Maria Lucia Aguilar
Maria Lucia (Malu) was born in Peru and lived there until she was twelve years old, when she moved to Mexico. Malu had attended a German international school since kindergarten, and she had spent a year abroad in Austria during high school. So, when she began applying to college, she looked mostly at German universities.
"But Penn caught my eye," says Malu, "because of this Program." She liked the idea of pursuing a business degree while continuing to focus on German culture and language. Malu was also interested in a broader view of international affairs. "Ever since middle school, I would always read the newspapers and try to figure out what was going on."
The Huntsman Experience
One of the first organizations Malu joined when she arrived to Penn was Wharton Latino. The club has allowed her to meet most of the other Latin American people on campus, and as a graduating senior she is still close friends with many of them. It's an important social network for Malu, but she also is involved in the club's community service activities, including gift drives and fundraisers for scholarships. As a member of Wharton Community Consultants, Malu has taken on consulting projects for small businesses in Philadelphia.
Since junior year, Malu has also been a member of Cipactli, the Latino honor society. It is focused not only on academics, but on community service as well. "I love it!" says Malu. "I've learnt much about team work and leadership, as well as made lasting friendships on the way."
Malu has also served as a research assistant for an accounting professor. She's always thought of herself as a quantitative person. (She loved math in high school.) So, Finance and Accounting concentrations seemed appropriate, especially given Wharton's top reputation in Finance. In the College, her main interest has been economics, specifically development economics and international monetary economics.
Study Abroad in Germany
Malu spent eight months in Germany during her junior year. First, she was enrolled in German classes for a month at the Goethe Institute. Then she completed a two month internship in the fixed income division at Metzler. She developed tools to help rate public bonds, pull quantitative information from the internet and organize databases. At the end of her internship, Malu's semester at the Johann Wolfgang Goethe Universität finally began in April and ended in August.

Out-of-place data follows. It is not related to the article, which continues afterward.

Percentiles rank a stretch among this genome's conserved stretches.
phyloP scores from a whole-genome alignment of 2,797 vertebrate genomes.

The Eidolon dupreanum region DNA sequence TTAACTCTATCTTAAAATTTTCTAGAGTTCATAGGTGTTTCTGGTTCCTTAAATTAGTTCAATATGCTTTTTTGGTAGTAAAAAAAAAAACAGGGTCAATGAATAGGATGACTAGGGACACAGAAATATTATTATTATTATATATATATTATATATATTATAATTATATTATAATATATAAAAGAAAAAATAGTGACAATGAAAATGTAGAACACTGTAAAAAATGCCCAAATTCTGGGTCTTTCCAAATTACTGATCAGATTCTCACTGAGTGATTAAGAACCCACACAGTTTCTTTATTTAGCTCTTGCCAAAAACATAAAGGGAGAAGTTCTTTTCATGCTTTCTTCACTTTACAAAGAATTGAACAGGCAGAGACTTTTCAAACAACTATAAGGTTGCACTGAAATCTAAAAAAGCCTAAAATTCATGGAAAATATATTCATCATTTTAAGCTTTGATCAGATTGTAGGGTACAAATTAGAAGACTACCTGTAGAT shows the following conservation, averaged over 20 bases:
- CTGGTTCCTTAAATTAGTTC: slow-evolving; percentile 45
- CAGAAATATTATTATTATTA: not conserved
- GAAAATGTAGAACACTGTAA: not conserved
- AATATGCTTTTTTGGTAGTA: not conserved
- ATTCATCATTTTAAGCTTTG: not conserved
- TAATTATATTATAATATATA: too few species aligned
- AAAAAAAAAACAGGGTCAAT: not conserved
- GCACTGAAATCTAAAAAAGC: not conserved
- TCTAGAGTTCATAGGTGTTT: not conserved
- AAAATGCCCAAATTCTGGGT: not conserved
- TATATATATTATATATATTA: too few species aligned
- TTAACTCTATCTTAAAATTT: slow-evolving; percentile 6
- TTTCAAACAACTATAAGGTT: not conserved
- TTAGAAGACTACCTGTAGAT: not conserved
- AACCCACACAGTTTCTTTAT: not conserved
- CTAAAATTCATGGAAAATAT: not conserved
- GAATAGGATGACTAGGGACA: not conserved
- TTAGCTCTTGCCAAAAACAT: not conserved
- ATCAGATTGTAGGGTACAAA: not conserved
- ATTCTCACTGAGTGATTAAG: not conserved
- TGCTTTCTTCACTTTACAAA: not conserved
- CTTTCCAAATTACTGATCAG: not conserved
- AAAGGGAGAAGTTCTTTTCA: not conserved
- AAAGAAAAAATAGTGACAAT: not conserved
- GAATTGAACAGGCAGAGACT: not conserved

College life in Frankfurt operated under a completely different system than what Malu was used to, but she thrived on the challenge. As opposed to the American system, which features a mix of exams, papers and homework assignments, Malu's class grades in Germany were based solely on a single final examination. There was a lot more responsibility placed on students to keep up with the material. At the same time, Malu also felt that she had more freedom to organize her work how she saw fit. This meant that Malu could take time off to travel, as long as she knew she could catch up with her coursework later on. Malu found time to take trips to Paris, Amsterdam, Munich, Cologne and Berlin.
In addition to the different structure of the courses, Malu found that the class material itself was distinct. According to Malu, while the Wharton curriculum is very practical, with a focus on case studies, the German approach was more theoretical - centering around economic theory. The two views complemented each other nicely, and Malu says she learned a lot of new things from her study abroad experience. Malu's classes dealt with topics such as EU monetary policy and trade theory. Her studies in Frankfurt even helped inspire her senior thesis topic: the impact of globalization and overall economy on labor reforms in Germany in 2005.